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OF BAILOUTS, BOOTSTRAPS, BLAME AND BAND-AIDS

Dear Source:
I am writing in response to three recent Open Forum letters either commenting on or criticizing my recent column advocating targeted federal assistance for the Virgin Islands.
Eric Roeske takes me to task for advocating a "bail-out" of the territory, suggesting that its politics are both parasitic and corrupt. He suggests that the territory essentially "pull itself up by its bootstraps." I find a lot to agree with in Mr. Roeske's assessment.
It is very difficult to generate sympathy for the Virgin Islands' plight if you view it through the narrow prism of local politics. As I have contended for the last 10 years, a bloated, corrupt, inefficient public sector has progressively sucked the lifeblood and resources out of the territory’s economy. Mr. Roeske appears to have missed this point — and my recommendation that federal funds be kept out of the hands of the V.I. government, a bottomless pit of waste and inefficiency.
Where Mr. Roeske is totally wrong is in asserting that the federal government doesn't "bail out" businesses. Give me a break. Aside from Small Business Administration loans and grants and tax breaks to businesses in Enterprise Zones, the federal budget is riddled with gifts to businesses of all kinds. There is a tax break in the federal code that applies only to Gallo Wines.
Finally, Mr. Roeske is wrong in believing that the Virgin Islands can save itself in this situation, even if it were to put its house in order. Mr. Roeske lives in Watertown, Wis., not far from my hometown of Milwaukee. In the early 1980s, a combination of deep recession and Reagan administration policies wiped out Milwaukee's manufacturing sector. It has never really come back, and the city now has a swath of deep poverty, violence and social disorder that nobody knows how to fix.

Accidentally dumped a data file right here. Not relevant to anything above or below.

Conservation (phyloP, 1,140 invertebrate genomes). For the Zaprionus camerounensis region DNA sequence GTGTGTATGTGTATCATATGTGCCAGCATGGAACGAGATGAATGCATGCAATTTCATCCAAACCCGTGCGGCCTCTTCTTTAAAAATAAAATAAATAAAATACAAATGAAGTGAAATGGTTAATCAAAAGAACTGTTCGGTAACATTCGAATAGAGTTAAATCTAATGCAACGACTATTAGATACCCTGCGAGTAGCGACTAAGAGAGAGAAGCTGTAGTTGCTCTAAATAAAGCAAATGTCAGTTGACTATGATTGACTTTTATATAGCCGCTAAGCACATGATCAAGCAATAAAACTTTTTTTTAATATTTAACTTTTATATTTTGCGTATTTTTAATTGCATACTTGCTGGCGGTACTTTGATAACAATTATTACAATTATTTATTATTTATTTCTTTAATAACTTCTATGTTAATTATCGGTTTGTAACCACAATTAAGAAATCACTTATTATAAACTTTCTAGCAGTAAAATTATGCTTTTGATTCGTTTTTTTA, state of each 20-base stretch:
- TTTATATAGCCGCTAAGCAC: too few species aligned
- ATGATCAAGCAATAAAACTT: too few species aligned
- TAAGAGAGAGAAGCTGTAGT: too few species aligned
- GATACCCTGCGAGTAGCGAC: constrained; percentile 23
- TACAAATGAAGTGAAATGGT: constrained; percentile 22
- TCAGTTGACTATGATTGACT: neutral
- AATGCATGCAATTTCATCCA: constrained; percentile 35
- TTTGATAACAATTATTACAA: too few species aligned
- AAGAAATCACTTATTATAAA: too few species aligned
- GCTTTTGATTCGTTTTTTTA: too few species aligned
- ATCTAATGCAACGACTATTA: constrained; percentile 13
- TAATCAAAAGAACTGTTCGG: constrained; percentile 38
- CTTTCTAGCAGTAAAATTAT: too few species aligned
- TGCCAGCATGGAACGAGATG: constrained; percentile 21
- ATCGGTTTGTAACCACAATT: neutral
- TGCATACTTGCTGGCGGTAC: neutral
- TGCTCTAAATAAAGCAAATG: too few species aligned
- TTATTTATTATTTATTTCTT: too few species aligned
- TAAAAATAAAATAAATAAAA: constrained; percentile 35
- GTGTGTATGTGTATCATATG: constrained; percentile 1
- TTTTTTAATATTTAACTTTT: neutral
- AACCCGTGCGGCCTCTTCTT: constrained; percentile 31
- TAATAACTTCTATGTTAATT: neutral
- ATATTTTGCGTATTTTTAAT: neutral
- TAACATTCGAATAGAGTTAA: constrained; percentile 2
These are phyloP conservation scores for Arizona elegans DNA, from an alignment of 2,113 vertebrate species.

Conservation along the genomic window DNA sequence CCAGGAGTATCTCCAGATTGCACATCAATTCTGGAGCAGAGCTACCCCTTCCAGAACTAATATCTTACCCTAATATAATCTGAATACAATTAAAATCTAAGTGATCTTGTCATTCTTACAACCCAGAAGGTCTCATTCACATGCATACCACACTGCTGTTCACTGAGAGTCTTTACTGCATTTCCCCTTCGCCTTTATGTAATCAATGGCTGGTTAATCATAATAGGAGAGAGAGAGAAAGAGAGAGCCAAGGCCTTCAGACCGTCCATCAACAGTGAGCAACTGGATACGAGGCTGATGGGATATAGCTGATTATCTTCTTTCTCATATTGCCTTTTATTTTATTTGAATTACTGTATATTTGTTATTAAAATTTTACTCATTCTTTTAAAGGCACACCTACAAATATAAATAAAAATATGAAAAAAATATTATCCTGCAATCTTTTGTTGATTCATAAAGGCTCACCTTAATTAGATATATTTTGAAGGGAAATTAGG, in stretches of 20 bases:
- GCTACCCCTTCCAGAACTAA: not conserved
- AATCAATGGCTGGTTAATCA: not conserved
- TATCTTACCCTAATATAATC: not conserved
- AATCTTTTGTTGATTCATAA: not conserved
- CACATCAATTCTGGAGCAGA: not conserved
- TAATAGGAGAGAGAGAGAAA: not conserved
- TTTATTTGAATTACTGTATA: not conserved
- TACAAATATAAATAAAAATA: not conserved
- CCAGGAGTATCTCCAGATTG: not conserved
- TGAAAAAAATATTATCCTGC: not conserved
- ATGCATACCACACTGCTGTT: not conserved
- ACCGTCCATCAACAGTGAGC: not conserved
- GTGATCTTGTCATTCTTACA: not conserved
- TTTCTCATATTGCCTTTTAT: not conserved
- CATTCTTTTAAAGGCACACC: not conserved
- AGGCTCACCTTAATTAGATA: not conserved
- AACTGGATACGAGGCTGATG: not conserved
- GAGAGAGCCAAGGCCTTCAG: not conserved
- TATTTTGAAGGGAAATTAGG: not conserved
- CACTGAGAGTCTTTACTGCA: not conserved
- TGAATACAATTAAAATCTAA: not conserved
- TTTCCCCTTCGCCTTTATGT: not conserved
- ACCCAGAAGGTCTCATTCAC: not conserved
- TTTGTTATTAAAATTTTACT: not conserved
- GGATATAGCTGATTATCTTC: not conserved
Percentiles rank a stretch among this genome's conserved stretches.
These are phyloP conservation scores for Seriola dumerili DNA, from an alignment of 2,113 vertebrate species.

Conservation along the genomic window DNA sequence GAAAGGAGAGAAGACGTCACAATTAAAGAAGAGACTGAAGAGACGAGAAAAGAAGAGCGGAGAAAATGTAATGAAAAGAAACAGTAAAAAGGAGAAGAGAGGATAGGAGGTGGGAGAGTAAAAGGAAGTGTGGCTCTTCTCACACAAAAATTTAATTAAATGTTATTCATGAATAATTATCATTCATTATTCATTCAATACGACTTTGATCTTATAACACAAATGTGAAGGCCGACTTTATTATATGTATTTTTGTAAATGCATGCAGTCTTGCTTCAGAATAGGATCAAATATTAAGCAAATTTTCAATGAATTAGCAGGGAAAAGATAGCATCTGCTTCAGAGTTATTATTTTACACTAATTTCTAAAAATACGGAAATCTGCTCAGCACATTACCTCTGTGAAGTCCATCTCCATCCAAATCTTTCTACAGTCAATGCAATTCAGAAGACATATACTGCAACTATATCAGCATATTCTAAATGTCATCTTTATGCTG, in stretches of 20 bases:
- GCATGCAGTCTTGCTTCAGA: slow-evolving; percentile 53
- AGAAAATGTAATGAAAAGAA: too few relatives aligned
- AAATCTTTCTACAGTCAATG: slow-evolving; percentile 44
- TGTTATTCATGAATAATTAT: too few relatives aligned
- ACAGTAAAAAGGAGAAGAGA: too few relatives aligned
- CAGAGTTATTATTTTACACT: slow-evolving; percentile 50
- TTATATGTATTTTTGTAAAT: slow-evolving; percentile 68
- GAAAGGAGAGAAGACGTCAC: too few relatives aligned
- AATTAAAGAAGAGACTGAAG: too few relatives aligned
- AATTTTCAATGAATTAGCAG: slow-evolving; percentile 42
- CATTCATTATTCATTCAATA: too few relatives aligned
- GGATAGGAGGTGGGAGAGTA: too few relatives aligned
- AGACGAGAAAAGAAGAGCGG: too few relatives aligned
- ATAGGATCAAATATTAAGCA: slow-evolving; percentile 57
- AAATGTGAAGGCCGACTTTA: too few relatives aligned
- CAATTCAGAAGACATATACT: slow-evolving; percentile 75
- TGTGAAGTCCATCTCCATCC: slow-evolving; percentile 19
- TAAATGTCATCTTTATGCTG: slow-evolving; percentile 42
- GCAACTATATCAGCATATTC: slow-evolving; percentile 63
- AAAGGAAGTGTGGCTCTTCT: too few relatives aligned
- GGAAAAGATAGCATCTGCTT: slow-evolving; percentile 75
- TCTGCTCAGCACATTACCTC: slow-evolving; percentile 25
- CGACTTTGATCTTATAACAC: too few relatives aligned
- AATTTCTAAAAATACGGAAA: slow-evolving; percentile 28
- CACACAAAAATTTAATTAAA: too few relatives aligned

Milwaukee and other "rust belt" cities couldn't stand on their own feet. They needed help. They did not get it. Compare these places to the airlines, Chrysler, the savings and loan industry, etc.
Dwayne Henry makes a different mistake. He basically plays the game of "You're one, too." Mr. Henry asserts that there is political corruption everywhere, and that the Virgin Islands learned it from the mainland. Sorry, but that just won't wash. There may be places in the United States as corrupt and inefficient as the Virgin Islands, but it would be hard to find them.
Mr. Henry's approach is particularly disturbing because it both misstates the problem and absolves Virgin Islanders of responsibility, by claiming that they have had negative role models. This is a bad combination.
Finally, Lofton P. Holder accuses me of offering "Band Aids," even though I advocated large expenditures for Virgin Islands relief. Mr. Holder also — repeatedly — places the word "victim" in quotation marks when describing those in New York who either perished or have suffered as a result of the World Trade Center catastrophe. He equates Virgin Islands "victims" with those in New York and asserts that Virgin Islanders are entitled to a slice of the pie.